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Posted by on Jun 29, 2007 in At TMV | 13 comments

Burmese Brutality

The International Committee of the Red Cross, which on principle and almost without exception remains politically neutral (the genocide in Rwanda was the notable exception), has “denounced what it says are major human rights abuses by Burma’s military government,” according the BBC. Specifically, the Red Cross “highlights repeated abuse of men, women and children in communities along Burma’s border with Thailand, including murder, violence, and the destruction of food supplies”.

(Whereas the Red Cross usually remains neutral, organizations like Doctors Without Borders, founded by Bernard Kouchner, the great French politician and diplomat, are more aggressive in their explicit opposition to the regimes that engage in human rights abuses. For more on this, read Paul Berman’s Power and the Idealists; or, the Passion of Joschka Fischer and Its Aftermath, a brilliant examination of the Generation of ’68 and the transition of many of the key figures of that generation, like Koucher and Fischer, from militant radicalism to liberal anti-totalitarianism (and interventionism, as in Kosovo and, for some, Iraq).)

For more on Burma as an “Orwellian state,” see here. For more on Burma’s ruling military junta, see here. And see also the excellent discussion of Burmese politics, culture, and economics in Amy Chua’s World on Fire: How Exporting Free Market Democracy Breeds Ethnic Hatred and Global Instability, a fascinating and provocative book that, in my view, strikes just the right balance between the ideological extremes of laissez-faire neoliberalism and the class-oriented anti-globalization movement.

For now, however, the Red Cross deserves our praise for speaking out against the ongoing tyranny in Burma.

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Copyright 2007 The Moderate Voice
  • DLS

    Laissez-faire neo-liberalism (as it is known outside the USA) is not, has not been, never will be “extremist.” There is no need to strike a “balance” between it (freedom) and socialist Marxism (totalitarianism).

  • DLS

    There is no need to strike a “balance” between it (freedom) and socialist Marxism (totalitarianism).

    That is despite liberals’ claims on here that such a “balance” would be “centrist” or “moderate.”

  • What do you mean, the Red Cross is politically neutral? The Magen David Adom (Israel’s Red Star of David) cannot use a Star of David internationally lest it offend certain countries.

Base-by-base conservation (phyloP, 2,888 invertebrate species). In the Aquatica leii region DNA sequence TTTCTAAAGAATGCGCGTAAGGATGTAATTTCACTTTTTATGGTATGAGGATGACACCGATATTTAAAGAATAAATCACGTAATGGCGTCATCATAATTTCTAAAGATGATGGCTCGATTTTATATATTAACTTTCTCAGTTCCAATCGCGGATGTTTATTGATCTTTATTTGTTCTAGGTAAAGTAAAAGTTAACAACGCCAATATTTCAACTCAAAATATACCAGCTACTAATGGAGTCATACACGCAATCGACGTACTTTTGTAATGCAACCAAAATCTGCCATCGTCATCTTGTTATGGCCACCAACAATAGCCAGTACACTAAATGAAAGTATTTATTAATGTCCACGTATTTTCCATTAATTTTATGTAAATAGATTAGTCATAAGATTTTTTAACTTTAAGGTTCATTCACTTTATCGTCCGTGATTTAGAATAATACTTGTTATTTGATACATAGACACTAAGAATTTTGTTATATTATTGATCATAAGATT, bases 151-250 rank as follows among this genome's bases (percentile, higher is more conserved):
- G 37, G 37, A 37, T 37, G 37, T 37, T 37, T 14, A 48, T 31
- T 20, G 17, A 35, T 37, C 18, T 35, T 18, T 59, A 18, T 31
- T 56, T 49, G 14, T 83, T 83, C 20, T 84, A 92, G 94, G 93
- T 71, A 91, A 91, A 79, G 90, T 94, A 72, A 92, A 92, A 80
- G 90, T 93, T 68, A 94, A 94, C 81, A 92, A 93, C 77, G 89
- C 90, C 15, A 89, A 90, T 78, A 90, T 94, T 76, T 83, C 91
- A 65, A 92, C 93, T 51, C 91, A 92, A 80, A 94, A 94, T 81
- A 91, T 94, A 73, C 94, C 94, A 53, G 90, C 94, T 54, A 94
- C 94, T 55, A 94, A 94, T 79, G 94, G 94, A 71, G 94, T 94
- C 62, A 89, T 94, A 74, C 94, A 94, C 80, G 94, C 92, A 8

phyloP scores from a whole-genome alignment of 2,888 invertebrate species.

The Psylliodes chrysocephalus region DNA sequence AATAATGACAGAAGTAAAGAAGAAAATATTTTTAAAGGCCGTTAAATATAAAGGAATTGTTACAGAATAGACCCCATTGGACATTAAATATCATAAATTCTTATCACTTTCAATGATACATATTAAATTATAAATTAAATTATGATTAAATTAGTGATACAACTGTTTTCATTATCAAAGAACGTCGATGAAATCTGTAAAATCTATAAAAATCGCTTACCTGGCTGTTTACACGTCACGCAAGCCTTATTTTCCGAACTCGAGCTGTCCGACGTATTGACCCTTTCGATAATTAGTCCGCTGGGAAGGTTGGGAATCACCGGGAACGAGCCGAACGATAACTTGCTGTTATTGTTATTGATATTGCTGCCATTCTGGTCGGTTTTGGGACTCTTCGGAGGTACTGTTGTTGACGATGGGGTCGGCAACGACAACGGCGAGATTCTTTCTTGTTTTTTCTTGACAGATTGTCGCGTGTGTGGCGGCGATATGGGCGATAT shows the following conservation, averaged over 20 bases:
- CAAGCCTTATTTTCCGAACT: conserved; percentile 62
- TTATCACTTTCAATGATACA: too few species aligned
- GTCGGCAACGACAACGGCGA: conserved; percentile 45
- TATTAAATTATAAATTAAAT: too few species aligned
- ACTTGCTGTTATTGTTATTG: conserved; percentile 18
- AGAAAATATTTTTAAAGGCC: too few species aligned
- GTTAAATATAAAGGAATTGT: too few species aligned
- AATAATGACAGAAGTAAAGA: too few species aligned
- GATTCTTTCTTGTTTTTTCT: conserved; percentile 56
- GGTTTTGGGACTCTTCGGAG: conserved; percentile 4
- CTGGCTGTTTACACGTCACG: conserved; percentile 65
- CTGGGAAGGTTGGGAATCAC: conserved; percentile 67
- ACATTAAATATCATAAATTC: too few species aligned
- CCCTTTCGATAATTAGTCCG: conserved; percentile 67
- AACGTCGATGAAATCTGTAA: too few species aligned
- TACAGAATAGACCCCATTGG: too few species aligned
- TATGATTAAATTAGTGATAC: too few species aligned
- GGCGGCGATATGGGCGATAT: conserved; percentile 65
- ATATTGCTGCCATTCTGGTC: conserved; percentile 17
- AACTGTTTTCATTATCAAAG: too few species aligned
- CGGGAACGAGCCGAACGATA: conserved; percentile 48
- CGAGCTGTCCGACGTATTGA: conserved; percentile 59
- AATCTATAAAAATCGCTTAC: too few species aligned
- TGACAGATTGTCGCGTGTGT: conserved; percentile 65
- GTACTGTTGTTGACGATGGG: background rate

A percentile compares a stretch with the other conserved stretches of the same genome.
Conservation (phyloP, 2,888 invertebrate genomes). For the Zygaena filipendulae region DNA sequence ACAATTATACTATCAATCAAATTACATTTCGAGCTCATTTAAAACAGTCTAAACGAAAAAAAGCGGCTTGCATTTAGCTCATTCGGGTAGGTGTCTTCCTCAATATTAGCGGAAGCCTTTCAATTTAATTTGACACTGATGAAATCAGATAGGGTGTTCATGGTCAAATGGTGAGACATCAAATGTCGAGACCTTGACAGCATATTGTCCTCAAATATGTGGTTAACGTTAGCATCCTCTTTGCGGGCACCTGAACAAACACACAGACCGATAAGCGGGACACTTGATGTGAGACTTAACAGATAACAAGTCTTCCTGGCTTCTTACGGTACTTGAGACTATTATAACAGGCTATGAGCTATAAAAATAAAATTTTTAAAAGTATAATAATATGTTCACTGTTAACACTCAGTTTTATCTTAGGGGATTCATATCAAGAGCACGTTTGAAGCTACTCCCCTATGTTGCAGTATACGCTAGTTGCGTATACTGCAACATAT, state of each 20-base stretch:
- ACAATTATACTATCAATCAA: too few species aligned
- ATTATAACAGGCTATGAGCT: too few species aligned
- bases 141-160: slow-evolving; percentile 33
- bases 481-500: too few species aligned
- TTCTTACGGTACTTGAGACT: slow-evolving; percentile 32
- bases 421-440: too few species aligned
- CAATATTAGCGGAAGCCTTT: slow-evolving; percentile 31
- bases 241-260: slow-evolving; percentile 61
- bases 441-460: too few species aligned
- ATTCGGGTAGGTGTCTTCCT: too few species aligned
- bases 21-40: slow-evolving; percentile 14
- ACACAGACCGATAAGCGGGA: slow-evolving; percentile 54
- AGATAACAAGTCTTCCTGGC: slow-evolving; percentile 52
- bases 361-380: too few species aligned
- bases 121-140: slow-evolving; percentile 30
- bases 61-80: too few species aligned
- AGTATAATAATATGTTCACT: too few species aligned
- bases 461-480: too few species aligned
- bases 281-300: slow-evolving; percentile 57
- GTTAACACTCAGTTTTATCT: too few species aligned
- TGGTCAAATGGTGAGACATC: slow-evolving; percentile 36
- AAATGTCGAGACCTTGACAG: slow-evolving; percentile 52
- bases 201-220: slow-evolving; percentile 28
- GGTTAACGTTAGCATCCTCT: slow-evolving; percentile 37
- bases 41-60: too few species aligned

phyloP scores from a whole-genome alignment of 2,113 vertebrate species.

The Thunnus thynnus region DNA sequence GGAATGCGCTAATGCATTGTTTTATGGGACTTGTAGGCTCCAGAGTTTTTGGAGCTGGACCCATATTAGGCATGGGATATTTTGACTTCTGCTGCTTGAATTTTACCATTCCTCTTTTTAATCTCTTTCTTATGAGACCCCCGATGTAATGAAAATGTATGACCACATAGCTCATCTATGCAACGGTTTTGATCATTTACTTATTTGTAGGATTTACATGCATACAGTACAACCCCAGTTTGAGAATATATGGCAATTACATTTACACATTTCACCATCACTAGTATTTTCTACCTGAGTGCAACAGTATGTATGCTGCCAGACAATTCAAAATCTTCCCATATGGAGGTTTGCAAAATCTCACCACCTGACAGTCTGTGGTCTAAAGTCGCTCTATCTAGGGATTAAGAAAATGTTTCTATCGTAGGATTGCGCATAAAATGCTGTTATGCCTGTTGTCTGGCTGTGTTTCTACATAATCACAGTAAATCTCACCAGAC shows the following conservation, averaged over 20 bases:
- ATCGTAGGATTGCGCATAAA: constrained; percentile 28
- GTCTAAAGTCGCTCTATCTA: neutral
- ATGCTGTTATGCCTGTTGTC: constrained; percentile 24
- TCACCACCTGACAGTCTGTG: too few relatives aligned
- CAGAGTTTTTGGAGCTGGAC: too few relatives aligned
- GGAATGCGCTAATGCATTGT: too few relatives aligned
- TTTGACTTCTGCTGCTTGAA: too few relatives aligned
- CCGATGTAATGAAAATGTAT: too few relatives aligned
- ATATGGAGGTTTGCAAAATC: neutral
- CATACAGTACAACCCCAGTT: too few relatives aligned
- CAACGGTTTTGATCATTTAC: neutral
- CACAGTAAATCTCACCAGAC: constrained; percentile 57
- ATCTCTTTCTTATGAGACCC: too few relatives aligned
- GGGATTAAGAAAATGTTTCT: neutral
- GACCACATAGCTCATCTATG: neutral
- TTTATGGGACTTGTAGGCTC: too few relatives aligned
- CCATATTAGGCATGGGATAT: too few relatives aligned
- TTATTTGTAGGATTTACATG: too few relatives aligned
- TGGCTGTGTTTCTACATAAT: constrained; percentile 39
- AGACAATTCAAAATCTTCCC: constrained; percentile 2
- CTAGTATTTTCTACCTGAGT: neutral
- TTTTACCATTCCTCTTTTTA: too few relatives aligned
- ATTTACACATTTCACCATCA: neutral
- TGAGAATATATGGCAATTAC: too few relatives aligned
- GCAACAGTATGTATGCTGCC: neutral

• American Friends of Magen David Adom – ARMDI
    http://www.afmda.org/

  • MDA in Israel
    http://www.mdais.org/main/siteNew/index.php?langId=1

    The International Department
    http://www.mdais.org/main/siteNew/index.php?langId=1&page=131

    Israel must use a Red Crystal when it works outside of Israel:

    Red crystal becomes additional protective emblem
    http://www.mdais.org/main/siteNew/index.php?langId=1&page=20&action=sidLink&stId=162

  • For a review of the great debate between advocacy and access among human rights organizations, read Fiona Terry’s Condemned to Repeat and David Reiff’s A Bed for the Night

  • domajot

    This being a sttoy about Burma, it should give us a chance to reffect on the plight of some people outside of the ME.
    I, for one, appreciate this post for what it tells about Burma.

  • DLS

    the Generation of ‘68 and the transition of many of the key figures of that generation, like Koucher and Fischer, from militant radicalism to liberal anti-totalitarianism

    They grew up somewhat. Not completely, but somewhat.

  • DLS

    Just don’t be dumb and use this as another occasion to idolize or worship Aung San Suu Kyi.

    There is plenty wrong in Burma, just as there is in North Korea.

    PS — Hey, Chris: Are you http://www.icem.org/en/7-Asia-Pacific/823-Unions-Challenge-Halliburton-Over-Burma-Ties?

  • DLS

    … surprised?

  • kritter

    I thought what was the most interesting was a point made by Chua in her book about the clashing globalization forces of free markets and elections and what it tells us about trying to push democracy on countries that lack the precursors:

    “According to Chua, countries must establish free and stable political economies before they embark upon political democracies. Some Americans might not like to admit it, but the volatile cocktail of free markets, free elections and intense ethnic identity can cause more harm than good. There might be some places where this threefold combination simply won’t work, or will only work with more patience and nuance than many in the west have exhibited. “

  • DLS

    K. Ritter quoted:

    “According to Chua, countries must establish free and stable political economies before they embark upon political democracies.”

    In Lee Iacocca’s latest book (lots of Bush-bashing and the book has been panned, but it’s worth a look anyway), Iacocca mentions his trip to Cuba and a visit to Castro, and Castro made the distinction between China and Russia. Castro said that China got it right, trying to free (develop) its markets and its economy before trying more political and other freedom, while Russia was the opposite. (With Russia we saw near-anarchy early in the reform period, armed gangs, and the government has been the most powerful, best-armed mafiya of them all, and now is reducing political and other freedoms, seizing and nationalizing industries, etc.). Castro made a point of this because he felt he was cheated by Russia (lost the support he used to get from it).

  • DLS

    There might be some places where this threefold combination simply won’t work

    Iraq?

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